18 March 2021
by Richard Scott
Boeing has chalked up two new milestones during flight testing of a pre-production version of the US Navy’s (USN’s) MQ-25A unmanned aerial refuelling aircraft.
T1 – the company’s own flight test asset – recorded its longest flight to date at more than six hours. The air vehicle has also achieved its highest altitude so far, with test points recorded at 30,000 ft.
Boeing’s MQ-25A T1 test asset flew for the first time in its aerial refuelling configuration on 9 December. (Boeing)
Developed to meet the navy’s Carrier-Based Aerial-Refuelling System requirement, the MQ-25A is intended to provide USN carrier air wings with a robust organic refuelling capability to improve the combat range of embarked strike fighters. In August 2018 Boeing was awarded a USD805.3 million engineering, manufacturing, and development (EMD) contract by the Naval Air Systems Command (NAVAIR) for design, development, fabrication, test, delivery, and support of four MQ-25A unmanned air vehicles, including integration into the carrier air wing for an initial operational capability in August 2024.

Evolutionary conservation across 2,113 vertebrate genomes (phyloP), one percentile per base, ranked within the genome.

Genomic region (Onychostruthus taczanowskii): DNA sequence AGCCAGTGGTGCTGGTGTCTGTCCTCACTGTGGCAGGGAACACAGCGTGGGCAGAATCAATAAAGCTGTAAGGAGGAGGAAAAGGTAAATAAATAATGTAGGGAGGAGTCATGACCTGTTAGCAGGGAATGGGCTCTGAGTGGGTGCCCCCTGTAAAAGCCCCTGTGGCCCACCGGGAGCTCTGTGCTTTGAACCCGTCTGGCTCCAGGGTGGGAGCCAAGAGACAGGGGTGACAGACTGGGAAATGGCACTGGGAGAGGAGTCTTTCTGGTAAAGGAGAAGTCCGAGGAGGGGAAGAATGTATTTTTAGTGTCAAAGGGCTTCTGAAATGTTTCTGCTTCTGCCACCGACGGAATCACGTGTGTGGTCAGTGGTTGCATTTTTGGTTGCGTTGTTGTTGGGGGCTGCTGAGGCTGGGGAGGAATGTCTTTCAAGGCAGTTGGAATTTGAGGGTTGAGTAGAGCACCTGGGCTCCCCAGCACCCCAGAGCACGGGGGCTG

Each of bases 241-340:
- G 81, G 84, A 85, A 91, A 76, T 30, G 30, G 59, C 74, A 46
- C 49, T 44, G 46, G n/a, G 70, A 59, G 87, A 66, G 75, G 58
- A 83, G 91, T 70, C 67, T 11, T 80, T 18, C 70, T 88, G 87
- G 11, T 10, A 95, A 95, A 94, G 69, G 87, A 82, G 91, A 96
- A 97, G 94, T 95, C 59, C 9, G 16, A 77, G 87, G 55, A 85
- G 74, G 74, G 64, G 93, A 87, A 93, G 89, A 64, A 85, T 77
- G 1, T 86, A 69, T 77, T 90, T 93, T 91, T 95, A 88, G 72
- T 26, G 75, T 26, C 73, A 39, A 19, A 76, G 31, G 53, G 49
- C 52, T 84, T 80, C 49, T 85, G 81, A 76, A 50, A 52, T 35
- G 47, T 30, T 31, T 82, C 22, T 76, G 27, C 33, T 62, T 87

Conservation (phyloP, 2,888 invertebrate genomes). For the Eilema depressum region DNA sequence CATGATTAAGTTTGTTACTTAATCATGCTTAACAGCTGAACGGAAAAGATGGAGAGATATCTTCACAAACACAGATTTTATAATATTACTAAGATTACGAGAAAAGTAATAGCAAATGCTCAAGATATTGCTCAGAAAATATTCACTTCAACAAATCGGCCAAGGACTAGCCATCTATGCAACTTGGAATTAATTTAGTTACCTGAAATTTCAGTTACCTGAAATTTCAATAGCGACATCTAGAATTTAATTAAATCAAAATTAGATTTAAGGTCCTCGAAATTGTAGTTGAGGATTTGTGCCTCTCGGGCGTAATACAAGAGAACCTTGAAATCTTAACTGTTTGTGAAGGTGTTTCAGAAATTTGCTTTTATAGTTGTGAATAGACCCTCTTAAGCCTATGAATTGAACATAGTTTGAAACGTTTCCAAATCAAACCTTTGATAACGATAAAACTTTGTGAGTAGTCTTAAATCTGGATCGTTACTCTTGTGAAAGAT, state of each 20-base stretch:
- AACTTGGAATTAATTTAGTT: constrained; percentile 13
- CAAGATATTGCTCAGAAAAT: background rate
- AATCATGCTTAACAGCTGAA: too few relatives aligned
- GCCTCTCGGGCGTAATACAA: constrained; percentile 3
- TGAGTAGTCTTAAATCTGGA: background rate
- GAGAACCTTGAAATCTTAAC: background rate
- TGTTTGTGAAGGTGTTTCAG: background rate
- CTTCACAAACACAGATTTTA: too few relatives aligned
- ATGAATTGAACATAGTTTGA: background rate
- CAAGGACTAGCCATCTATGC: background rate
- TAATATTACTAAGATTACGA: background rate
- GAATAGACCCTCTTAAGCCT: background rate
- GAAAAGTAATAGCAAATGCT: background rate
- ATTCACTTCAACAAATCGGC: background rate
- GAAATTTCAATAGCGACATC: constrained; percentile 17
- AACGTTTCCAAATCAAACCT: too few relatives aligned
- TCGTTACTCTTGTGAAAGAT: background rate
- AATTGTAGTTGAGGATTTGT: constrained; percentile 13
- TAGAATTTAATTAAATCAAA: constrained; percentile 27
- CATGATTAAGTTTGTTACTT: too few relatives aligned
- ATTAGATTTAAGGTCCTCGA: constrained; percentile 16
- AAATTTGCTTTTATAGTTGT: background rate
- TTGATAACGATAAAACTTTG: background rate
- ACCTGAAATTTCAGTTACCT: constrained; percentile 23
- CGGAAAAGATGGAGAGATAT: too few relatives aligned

The MQ-25A is expected to deliver up to 15,000 lb of fuel to aircraft up to 500 n miles away. Aerial refuelling operations will be undertaken using two Cobham 31-301-7 Aerial Refuelling Store (ARS) pods – one under each wing – paying out a refuelling hose and basket. These buddy stores are already in service on USN F/A-18E/F Super Hornets.
T1 begin flying testing with the ARS pod in 2020. Flight testing initially focused on evaluating the aerodynamic effects of the buddy store at various points in the flight envelope.
The T1 will next test its ARS hose and drogue, including wake surveys. This will be followed by receiver flights with an F/A-18 Super Hornet.
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Boeing has chalked up two new milestones during flight testing of a pre-production version of the US...